At Paris Air Show, Boeing Teases the ‘797’

The world’s largest commercial jetmaker offered a glimpse of its upcoming ‘middle-market airplane’ — but everybody’s already calling it the 797.

Boeing 797
A screen shot from Boeing's presentation at the Paris Air Show reveals its "middle-market airplane," which people are already calling the 797.Boeing/CNN

What’s in a name? It turns out, quite a lot. Boeing released an artist’s rendering of its next-generation twin-aisle commercial jetliner at the Paris Air Show this week, giving the world an early look at the planemaker’s “middle-market airplane” – what everybody is justifiably already referring to as the Boeing 797.

Boeing doesn’t launch new commercial jet’s that often, so even though this wasn’t an official launch it’s still being treated as a pretty big deal.

The composite 797 would seat between 220 and 270 passengers. It is predicted to enter service in 2025, filling the gap between the Boeing 737 workhorse and advanced 787. Boeing predicts it could sell up to 4,000 and keep it in service for 20 years.

So now we know what it is, what it looks like, and what it’s likely to be called. Which begs another question: What’s up with Boeing’s strange commercial jet naming convention anyway?

The story is mildly interesting – so, if you’d like to be mildly entertained, by all means read on.

Everybody knows that the first Boeing commercial jetliner was the 707, introduced in 1958. Why that number? The rather simple reason is that Boeing reserved the 700 block of numbers for its commercial jets (the 300 and 400 blocks were propeller airplanes, 500 jet engines, and 600 rockets and missiles). The first in the series should have been the Boeing 700 but the marketing folks didn’t like the ring of that so they called it the 707.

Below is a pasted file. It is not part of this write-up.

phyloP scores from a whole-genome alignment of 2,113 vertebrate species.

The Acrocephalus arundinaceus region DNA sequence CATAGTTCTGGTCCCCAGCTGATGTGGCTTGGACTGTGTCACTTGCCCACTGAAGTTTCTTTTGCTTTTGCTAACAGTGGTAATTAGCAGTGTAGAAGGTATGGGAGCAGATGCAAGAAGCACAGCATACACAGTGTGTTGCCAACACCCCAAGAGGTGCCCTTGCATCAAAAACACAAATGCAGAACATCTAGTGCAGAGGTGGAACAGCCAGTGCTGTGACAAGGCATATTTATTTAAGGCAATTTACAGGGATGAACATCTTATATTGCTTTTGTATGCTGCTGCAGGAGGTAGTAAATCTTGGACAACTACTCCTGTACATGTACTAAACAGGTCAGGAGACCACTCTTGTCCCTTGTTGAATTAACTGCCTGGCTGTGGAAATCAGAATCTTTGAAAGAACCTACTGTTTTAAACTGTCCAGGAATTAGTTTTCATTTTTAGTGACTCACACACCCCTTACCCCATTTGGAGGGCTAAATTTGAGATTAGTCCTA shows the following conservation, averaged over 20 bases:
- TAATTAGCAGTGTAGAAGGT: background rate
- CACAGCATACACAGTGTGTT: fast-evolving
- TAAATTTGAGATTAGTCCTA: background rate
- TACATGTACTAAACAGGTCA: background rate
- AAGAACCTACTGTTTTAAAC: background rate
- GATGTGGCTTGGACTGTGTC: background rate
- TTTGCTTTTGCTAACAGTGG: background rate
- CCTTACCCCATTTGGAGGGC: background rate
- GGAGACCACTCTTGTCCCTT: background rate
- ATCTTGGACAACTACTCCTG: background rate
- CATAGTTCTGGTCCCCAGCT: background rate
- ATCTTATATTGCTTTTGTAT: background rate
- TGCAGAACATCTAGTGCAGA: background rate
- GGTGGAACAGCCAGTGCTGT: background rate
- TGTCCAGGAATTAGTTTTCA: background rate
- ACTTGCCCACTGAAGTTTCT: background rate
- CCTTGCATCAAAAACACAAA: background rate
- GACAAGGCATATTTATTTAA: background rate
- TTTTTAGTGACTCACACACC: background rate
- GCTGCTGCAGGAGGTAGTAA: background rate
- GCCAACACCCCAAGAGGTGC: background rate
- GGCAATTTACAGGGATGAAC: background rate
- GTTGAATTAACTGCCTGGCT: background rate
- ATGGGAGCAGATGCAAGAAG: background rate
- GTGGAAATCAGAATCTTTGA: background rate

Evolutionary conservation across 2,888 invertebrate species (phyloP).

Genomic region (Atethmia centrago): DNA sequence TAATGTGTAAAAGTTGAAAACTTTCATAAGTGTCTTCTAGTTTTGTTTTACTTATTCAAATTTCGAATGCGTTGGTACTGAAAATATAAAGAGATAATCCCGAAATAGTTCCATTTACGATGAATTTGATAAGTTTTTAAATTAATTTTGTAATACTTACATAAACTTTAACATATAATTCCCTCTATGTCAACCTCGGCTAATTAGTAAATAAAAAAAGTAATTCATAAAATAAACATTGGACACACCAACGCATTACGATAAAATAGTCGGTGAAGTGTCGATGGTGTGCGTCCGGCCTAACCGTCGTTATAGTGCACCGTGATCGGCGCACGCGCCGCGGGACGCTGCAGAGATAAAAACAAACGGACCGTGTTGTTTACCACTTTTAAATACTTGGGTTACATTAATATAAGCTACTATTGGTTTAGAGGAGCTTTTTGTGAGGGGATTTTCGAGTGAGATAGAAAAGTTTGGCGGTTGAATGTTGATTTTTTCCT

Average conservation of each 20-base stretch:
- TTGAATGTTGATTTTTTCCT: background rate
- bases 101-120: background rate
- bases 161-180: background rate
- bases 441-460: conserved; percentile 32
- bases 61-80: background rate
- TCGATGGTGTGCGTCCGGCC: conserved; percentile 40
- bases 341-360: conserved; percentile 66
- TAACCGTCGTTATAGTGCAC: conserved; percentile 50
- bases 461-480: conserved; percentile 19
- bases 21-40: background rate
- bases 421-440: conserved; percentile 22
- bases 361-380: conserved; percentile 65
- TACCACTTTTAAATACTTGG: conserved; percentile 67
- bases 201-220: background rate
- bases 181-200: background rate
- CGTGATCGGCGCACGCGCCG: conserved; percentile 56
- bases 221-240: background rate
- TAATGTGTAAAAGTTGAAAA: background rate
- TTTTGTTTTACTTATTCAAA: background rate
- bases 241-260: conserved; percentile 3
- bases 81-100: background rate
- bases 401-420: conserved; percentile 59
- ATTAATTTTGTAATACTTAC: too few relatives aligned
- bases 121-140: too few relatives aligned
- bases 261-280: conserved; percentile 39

Boeing then decided to call its next plane the 717, which makes sense except for the fact that the next model wasn’t a commercial jetliner but rather a military tanker. So it was redesignated the KC-135.

Next Boeing created the 720, which was really just a slightly modified 707. Then came the 727, which was followed sequentially by the 737, 747, 757, 767 and 777. In the 1990s, Boeing went all the way back to the 717 designation for its single-aisle model based on the MD-95 after it acquired McDonnell-Douglas. Last but not least came the 787 Dreamliner six years ago.

So of course Boeing will name the “middle-market airplane” the 797. What else could they call it?

Perhaps the more pressing question is, what in the world will Boeing call the airplane after that?